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Future Physicians Combine Good Medicine with Good Works.

Kaiser Permanente Awards $50,000 in Scholarships to Advocates for Culturally Responsive Care

PASADENA, Calif. -- Ten local medical students have dedicated themselves to improving healthcare in low-income communities, and in the process will be receiving scholarships today from Kaiser Permanente to help fund their on-going studies and good works. The awards ceremony is scheduled for 6 pm at the Westin Pasadena, Fountain Ballroom and Terrace, 191 N. Los Robles, Pasadena.

In addition to the $5,000 award, the Kaiser Permanente Oliver Goldsmith, M.D. Scholarship for the "Promotion and Advancement of Culturally Responsive Care" includes mentoring from a Kaiser Permanente clinician, and a clinical rotation at a Kaiser Permanente facility.

"These students have already made major contributions to culturally responsive healthcare," said Southern California Permanente Medical Group (SCPMG) Medical Director Jeffrey Weisz, MD, as the awards were announced. "They are everything we want at Kaiser Permanente -- they are committed to offering the best medical care and have gone above and beyond the call of duty for the community." Following are the scholarship recipients:

Jennifer Aguayo serves as a mentor for at-risk youth through the UC San Diego Latino Medical Student Association and has provided patient advocate services at the Student-Run Free Clinic/Women's Health Clinic.

Yeymi DeLeon's family immigrated to Los Angeles from Guatemala when she was 4 years old and today DeLeon is a resource to her medical peers at Michigan State University College of Human Medicine, helping non-Spanish speaking students to communicate more effectively with patients.

Omar Guzman became interested in medicine while growing up in the San Joaquin Valley - a community largely populated by migrant farm workers. Seeing so much poverty and so little access to health care fueled his desire to become a physician. Omar attends the University of California, Irvine School of Medicine, and has traveled to Nicaragua as part of a cervical cancer prevention program.

Ernesto Chris Mendoza, Jr. helped to set up makeshift clinics in rural farming and fishing villages and translated for the American physicians and nurses triaging patients with the Philippine Medical Missions Foundation. Mendoza is a student leader at the University of Kansas School of Medicine.

Jessica Mercer, a third-year medical student at the Keck School of Medicine at the University of Southern California, has volunteered at a public hospital in Quito, Ecuador, and uses her Spanish-language skills at Los Angeles County Hospital-USC Medical School to provide counseling and education for young women through the Pregnancy Options Clinic - a project she spearheaded.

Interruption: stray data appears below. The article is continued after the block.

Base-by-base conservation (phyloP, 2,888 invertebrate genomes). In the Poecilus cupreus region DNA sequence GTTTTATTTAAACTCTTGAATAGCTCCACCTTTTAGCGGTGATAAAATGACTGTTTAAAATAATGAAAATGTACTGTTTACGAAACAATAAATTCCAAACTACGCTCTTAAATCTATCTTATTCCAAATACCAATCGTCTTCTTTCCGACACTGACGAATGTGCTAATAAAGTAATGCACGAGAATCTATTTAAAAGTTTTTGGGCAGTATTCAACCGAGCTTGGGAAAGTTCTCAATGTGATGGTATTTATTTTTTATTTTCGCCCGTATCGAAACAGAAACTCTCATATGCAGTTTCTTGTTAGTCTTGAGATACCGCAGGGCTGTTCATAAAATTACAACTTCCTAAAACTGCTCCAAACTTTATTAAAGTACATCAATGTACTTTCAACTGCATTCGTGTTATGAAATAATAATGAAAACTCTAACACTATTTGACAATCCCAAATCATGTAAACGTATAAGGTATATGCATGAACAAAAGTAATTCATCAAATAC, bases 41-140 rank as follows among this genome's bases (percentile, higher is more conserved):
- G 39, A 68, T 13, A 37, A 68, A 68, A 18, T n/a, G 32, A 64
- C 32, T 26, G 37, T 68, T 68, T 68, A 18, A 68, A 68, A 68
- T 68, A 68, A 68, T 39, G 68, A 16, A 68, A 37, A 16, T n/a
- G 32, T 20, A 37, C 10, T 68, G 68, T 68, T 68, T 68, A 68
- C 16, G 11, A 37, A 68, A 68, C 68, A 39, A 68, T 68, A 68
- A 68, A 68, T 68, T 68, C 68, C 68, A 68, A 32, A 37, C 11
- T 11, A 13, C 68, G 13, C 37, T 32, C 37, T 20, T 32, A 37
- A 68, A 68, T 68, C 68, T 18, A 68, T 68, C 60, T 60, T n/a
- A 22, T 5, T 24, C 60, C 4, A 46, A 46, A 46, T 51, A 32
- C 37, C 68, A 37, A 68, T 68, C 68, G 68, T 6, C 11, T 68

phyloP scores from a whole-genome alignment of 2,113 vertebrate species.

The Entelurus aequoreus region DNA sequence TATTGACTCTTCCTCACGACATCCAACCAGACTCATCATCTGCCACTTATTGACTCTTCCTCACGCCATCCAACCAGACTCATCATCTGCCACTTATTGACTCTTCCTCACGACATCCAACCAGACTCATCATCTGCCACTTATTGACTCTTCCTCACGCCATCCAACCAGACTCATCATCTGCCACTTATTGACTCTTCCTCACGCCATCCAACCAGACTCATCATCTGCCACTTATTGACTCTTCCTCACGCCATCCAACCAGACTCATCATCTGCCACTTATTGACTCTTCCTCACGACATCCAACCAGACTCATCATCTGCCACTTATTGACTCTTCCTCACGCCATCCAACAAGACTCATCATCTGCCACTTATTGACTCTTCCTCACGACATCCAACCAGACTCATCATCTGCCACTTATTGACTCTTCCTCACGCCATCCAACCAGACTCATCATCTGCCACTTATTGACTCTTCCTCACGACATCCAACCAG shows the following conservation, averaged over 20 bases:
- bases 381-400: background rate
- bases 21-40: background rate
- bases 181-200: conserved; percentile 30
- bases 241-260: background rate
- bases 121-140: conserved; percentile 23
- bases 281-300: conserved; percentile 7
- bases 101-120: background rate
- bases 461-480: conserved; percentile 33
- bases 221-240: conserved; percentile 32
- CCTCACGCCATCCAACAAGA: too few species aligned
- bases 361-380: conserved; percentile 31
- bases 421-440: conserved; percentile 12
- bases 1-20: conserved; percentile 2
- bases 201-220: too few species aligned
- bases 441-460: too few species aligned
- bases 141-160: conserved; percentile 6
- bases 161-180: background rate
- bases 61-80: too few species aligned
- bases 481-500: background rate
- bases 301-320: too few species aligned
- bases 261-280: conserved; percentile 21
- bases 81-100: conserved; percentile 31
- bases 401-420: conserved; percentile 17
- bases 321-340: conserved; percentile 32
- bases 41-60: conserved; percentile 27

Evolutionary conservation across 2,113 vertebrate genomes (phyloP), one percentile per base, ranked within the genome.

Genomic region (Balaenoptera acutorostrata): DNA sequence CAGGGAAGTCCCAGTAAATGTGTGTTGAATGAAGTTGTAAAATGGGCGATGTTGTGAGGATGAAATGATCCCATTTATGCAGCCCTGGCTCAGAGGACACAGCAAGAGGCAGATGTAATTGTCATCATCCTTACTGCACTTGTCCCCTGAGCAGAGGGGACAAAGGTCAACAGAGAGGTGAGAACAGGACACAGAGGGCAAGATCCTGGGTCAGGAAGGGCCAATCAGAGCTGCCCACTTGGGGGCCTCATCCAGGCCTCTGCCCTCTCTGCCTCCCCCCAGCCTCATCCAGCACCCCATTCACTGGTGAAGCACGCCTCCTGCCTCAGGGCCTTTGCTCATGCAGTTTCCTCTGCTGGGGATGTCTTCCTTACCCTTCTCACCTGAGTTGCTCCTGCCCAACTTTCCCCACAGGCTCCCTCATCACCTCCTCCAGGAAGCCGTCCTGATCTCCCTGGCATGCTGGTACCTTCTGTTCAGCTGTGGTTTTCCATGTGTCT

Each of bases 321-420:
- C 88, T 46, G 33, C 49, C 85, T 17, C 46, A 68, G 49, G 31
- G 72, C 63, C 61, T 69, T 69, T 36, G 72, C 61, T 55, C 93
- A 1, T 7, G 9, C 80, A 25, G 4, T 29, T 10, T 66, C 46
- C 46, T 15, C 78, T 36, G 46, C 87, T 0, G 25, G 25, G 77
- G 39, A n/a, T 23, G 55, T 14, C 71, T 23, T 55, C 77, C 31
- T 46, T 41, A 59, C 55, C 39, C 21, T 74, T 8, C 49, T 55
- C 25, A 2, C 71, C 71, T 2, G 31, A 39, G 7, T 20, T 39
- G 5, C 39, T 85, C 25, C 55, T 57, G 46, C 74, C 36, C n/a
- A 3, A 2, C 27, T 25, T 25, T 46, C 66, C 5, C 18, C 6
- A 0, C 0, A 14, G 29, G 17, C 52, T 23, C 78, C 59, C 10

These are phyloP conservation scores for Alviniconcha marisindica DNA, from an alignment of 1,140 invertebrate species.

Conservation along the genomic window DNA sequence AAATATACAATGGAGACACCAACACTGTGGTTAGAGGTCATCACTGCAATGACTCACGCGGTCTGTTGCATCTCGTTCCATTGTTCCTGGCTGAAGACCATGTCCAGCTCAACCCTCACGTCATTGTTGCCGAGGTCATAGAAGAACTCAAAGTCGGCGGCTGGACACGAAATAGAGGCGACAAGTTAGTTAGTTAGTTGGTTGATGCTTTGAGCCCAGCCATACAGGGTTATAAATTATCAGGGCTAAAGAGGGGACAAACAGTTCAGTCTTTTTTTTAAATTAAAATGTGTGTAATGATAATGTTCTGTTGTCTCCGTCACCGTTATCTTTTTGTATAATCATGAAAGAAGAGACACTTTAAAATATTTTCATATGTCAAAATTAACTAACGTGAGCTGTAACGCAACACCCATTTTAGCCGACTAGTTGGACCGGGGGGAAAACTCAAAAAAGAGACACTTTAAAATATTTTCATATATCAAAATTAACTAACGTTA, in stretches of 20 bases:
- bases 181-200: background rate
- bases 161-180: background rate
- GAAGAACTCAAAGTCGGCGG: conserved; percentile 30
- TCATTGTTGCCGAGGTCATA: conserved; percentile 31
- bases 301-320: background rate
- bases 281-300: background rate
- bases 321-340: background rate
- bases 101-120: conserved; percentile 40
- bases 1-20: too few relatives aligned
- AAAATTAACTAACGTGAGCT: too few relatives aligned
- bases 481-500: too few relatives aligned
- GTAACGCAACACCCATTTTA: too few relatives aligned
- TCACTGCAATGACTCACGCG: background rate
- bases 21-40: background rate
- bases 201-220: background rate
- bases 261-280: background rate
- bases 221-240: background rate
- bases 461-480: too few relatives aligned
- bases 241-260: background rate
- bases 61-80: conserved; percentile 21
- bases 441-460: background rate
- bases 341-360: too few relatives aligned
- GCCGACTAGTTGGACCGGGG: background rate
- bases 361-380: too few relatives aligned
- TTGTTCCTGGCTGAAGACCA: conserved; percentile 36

Chui-Kyun Park is pursuing his medical degree at the University of California at Davis Medical School and, as co-director of the free student-run Paul Horn Asian Clinic (PHAC), he spends most of his Saturdays serving disadvantaged patients who often have limited English language proficiency. Chui-Kyun's understanding of and empathy for recent immigrants stems from his first-hand experience, feeling the cultural and language barriers when he came to this country at age 13.

Harpreet Singh, a third-year student at the USC Keck School of Medicine, works with healing Hearts Across Borders and has traveled to Tijuana to set up free clinics. Her mother immigrated to the United States from India and this has also given Harpreet an insight and compassion for the immigrant experience.

Efrain Talamantes is active with the pre-medical mentorship program at the David Geffen School of Medicine at UCLA and has incorporated a culturally responsive care focus in his leadership role in UCLA's Latino Medical Student Association.

Christopher Tang performed medical mission work in China before entering the David Geffen School of Medicine at UCLA, and has traveled to Mexico to deliver care to people in isolated regions.

Monique White provides free health screens to low-income children and adults as a medical student at the Western University of Health Sciences' College of Osteopathic Medicine of the Pacific in Pomona.

SCPMG Medical Director Jeffrey Weisz, MD, initiated the scholarship in 2004 in recognition of the leadership and support provided by retired SCPMG Medical Director, Oliver Goldsmith, MD, for the Culturally Responsive Care (CRC) Initiative. The CRC Initiative emphasizes the delivery of culturally responsive care to Kaiser Permanente's diverse patient population, aims to ensure that clinicians are prepared to meet the cultural and linguistic needs of patients, and are made aware of the epidemiologic incidence of disease among different racial, ethnic and cultural groups.

Kaiser Permanente is America's leading integrated health plan. Founded in 1945, it is a nonprofit, group practice prepayment program with Southern California headquarters in Pasadena, California. Kaiser Permanente serves the health care needs of 3.3 million members in Southern California. Today it encompasses the nonprofit Kaiser Foundation Health Plan, Inc., Kaiser Foundation Hospitals and their subsidiaries, and the for-profit Southern California Permanente Medical Group. Kaiser Permanente's Southern California Region includes more than 47,530 technical, administrative and clerical employees and caregivers, and more than 5,200 physicians representing all specialties. More information about Kaiser Permanente can be found at www.kaiserpermanente.org.

Editors: Students will be available for interviews and photos at 6 pm today, May 10, at Westin Pasadena, Fountain Ballroom and Terrace, 191 N. Los Robles, Pasadena. Contact Vanessa Hernandez, cell phone (626) 664-0236 for complete biographies.
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Date:May 10, 2007
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